How Long Should You Save Important Documents?
How long should you keep important papers?! Some of us hold onto every little document for far longer than needed, while others regret not saving theirs longer. So, the pressing question is, how long should you hang onto papers for before shredding them? Let’s break it down.
Keep For A Short Time, Then Shred
You’ll want to shred utility bills after your payment goes through; debit and credit card receipts until you compare with your monthly statement; bank statements until you receive or print a new one; retirement plan statements until you receive your year-end statement; and home, auto, and other policies until you receive a copy of your new policy, whether it be physical or digital.
Keep For Next Year’s Tax Season, Then Shred
Any proof of income should be saved until the next tax season, including w-2’s, 1099’s, bank statements, brokerage statements, dividends, and interest; deductions, like medical and dental expenses, child care, and any charitable giving; receipts, including invoices and mileage logs; and any residential documents.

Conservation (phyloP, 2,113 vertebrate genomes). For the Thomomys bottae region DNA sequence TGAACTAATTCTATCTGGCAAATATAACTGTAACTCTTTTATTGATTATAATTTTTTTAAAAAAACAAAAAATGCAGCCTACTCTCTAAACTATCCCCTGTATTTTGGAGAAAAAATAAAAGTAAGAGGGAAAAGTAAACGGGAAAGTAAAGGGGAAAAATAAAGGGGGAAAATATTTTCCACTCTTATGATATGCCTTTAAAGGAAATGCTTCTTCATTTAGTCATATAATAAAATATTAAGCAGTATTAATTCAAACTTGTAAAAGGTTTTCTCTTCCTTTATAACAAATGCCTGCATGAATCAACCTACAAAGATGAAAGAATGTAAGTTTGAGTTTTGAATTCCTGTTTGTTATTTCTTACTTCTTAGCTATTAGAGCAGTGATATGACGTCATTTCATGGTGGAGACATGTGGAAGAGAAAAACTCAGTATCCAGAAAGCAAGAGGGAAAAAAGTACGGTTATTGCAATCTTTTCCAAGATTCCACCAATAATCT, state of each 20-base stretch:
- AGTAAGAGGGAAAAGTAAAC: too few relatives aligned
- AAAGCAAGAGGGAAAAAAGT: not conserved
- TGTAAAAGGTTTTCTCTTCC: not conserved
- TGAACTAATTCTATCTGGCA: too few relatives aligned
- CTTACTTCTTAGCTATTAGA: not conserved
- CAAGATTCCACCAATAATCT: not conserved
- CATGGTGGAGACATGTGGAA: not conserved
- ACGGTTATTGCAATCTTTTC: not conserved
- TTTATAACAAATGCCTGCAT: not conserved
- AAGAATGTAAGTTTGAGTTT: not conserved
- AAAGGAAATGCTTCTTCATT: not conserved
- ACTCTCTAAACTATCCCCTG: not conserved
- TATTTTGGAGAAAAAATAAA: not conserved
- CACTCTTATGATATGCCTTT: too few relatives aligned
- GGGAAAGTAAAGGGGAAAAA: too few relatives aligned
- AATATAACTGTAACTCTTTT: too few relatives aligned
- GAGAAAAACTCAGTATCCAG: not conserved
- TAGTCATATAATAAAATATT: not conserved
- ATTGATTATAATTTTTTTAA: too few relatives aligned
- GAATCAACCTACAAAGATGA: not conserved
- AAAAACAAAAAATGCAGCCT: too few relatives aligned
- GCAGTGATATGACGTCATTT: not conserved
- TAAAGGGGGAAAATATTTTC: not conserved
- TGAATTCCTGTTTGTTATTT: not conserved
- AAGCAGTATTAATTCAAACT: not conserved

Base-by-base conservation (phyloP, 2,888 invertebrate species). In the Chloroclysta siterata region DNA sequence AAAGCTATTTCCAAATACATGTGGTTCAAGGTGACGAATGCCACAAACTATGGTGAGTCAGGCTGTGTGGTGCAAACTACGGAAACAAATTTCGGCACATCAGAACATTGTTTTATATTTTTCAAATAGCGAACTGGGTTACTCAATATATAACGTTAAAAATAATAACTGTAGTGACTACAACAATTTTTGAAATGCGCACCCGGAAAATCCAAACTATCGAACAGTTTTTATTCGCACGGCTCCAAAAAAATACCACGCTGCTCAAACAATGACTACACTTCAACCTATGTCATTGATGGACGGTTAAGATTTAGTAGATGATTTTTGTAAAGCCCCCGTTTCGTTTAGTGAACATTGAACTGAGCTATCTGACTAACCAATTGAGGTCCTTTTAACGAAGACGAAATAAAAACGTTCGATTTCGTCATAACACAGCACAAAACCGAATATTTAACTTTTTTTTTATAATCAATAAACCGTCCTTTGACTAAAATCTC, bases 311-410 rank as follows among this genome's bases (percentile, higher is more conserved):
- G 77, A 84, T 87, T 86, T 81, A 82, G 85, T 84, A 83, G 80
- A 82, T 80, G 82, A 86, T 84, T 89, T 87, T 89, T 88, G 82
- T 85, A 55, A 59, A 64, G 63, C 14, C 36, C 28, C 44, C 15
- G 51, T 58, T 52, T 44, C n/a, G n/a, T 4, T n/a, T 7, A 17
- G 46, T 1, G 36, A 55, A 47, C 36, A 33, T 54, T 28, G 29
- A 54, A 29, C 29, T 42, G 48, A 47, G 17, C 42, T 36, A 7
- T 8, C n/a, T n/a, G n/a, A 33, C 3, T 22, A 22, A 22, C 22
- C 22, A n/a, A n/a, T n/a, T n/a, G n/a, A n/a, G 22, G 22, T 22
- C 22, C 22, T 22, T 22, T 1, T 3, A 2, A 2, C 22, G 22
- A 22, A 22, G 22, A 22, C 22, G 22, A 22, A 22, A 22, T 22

Keep Forever - Don’t Shred
Marriage licenses, divorce and custody decrees; birth, death, and adoption certificates; wills, trusts, and powers of attorney; passports and proof of citizenship; and military records.
Keep While You Own The Asset
Real estate documents, including deeds, mortgage documents, closing documents, and insurance policies; vehicle-related documents, like titles, purchase or lease papers, and auto insurance policy; household-item documents, including receipts, warranty certificates, and the instructions on how to operate the item; and financial documents like investments, stock certificates, and retirement plan records.
Always remember: when in doubt, save! The IRS has recommended guidelines for how long to keep income tax documents. You can check that out here.